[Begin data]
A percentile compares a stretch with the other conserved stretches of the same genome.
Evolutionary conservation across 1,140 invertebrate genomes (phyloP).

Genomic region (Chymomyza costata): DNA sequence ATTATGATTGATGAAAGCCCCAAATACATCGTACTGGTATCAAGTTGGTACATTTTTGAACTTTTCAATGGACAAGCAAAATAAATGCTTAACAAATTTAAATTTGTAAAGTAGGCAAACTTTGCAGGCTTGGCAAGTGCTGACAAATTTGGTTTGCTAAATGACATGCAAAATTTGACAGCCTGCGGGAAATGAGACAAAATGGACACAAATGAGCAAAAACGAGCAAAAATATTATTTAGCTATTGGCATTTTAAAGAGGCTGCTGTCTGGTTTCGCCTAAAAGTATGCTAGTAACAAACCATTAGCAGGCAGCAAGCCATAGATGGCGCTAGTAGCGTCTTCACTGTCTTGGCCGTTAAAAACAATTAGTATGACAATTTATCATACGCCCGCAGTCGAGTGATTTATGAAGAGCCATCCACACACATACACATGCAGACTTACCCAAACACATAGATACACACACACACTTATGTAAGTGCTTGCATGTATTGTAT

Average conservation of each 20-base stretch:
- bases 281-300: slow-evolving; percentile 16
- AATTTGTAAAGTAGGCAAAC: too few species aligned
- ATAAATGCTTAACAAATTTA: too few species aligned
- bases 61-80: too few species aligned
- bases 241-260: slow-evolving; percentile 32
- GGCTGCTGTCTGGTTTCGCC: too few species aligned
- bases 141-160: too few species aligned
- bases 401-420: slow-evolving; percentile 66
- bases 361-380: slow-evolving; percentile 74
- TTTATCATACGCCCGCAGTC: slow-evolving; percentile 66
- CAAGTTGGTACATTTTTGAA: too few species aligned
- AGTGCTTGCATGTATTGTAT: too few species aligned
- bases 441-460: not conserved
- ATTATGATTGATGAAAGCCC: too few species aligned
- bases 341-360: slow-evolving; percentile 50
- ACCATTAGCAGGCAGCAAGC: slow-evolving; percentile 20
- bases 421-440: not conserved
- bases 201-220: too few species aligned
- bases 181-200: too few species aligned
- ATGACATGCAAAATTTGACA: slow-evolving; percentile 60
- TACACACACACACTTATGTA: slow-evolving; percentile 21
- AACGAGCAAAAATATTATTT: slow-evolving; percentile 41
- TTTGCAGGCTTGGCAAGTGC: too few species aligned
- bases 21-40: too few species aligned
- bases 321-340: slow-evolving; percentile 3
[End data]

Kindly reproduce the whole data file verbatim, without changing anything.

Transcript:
A percentile compares a stretch with the other conserved stretches of the same genome.
Evolutionary conservation across 1,140 invertebrate genomes (phyloP).

Genomic region (Chymomyza costata): DNA sequence ATTATGATTGATGAAAGCCCCAAATACATCGTACTGGTATCAAGTTGGTACATTTTTGAACTTTTCAATGGACAAGCAAAATAAATGCTTAACAAATTTAAATTTGTAAAGTAGGCAAACTTTGCAGGCTTGGCAAGTGCTGACAAATTTGGTTTGCTAAATGACATGCAAAATTTGACAGCCTGCGGGAAATGAGACAAAATGGACACAAATGAGCAAAAACGAGCAAAAATATTATTTAGCTATTGGCATTTTAAAGAGGCTGCTGTCTGGTTTCGCCTAAAAGTATGCTAGTAACAAACCATTAGCAGGCAGCAAGCCATAGATGGCGCTAGTAGCGTCTTCACTGTCTTGGCCGTTAAAAACAATTAGTATGACAATTTATCATACGCCCGCAGTCGAGTGATTTATGAAGAGCCATCCACACACATACACATGCAGACTTACCCAAACACATAGATACACACACACACTTATGTAAGTGCTTGCATGTATTGTAT

Average conservation of each 20-base stretch:
- bases 281-300: slow-evolving; percentile 16
- AATTTGTAAAGTAGGCAAAC: too few species aligned
- ATAAATGCTTAACAAATTTA: too few species aligned
- bases 61-80: too few species aligned
- bases 241-260: slow-evolving; percentile 32
- GGCTGCTGTCTGGTTTCGCC: too few species aligned
- bases 141-160: too few species aligned
- bases 401-420: slow-evolving; percentile 66
- bases 361-380: slow-evolving; percentile 74
- TTTATCATACGCCCGCAGTC: slow-evolving; percentile 66
- CAAGTTGGTACATTTTTGAA: too few species aligned
- AGTGCTTGCATGTATTGTAT: too few species aligned
- bases 441-460: not conserved
- ATTATGATTGATGAAAGCCC: too few species aligned
- bases 341-360: slow-evolving; percentile 50
- ACCATTAGCAGGCAGCAAGC: slow-evolving; percentile 20
- bases 421-440: not conserved
- bases 201-220: too few species aligned
- bases 181-200: too few species aligned
- ATGACATGCAAAATTTGACA: slow-evolving; percentile 60
- TACACACACACACTTATGTA: slow-evolving; percentile 21
- AACGAGCAAAAATATTATTT: slow-evolving; percentile 41
- TTTGCAGGCTTGGCAAGTGC: too few species aligned
- bases 21-40: too few species aligned
- bases 321-340: slow-evolving; percentile 3